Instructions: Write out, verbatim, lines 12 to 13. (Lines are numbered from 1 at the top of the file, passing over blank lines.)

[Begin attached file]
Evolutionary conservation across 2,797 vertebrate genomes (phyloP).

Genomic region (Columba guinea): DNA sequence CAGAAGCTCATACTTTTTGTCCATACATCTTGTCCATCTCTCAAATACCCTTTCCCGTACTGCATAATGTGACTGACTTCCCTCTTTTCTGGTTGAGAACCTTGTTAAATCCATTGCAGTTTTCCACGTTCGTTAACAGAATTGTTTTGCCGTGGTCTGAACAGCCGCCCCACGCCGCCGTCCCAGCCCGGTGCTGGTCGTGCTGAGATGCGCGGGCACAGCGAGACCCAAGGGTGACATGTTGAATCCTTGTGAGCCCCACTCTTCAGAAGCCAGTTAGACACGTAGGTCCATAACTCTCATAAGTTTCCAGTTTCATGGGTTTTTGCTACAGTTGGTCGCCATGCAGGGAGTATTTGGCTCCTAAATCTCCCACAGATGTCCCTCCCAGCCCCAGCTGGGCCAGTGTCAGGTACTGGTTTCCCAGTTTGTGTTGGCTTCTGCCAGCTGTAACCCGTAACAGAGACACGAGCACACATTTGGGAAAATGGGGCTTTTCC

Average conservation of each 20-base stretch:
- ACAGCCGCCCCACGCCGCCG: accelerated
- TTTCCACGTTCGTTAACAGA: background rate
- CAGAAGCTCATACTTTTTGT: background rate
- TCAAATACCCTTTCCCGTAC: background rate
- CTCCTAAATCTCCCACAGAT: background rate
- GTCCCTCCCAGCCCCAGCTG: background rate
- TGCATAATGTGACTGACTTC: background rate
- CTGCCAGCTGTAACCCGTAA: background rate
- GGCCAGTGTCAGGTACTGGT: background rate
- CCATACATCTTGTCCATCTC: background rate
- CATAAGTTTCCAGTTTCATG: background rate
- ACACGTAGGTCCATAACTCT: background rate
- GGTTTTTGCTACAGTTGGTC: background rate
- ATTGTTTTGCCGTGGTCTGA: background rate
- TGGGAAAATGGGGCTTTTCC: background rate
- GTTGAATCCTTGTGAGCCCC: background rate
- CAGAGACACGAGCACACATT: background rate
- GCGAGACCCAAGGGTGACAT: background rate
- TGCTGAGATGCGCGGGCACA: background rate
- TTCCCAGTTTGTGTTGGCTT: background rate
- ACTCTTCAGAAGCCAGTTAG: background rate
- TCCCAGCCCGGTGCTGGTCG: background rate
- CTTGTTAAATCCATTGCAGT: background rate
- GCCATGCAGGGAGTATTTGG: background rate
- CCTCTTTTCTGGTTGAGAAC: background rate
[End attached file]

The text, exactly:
- GGCCAGTGTCAGGTACTGGT: background rate
- CCATACATCTTGTCCATCTC: background rate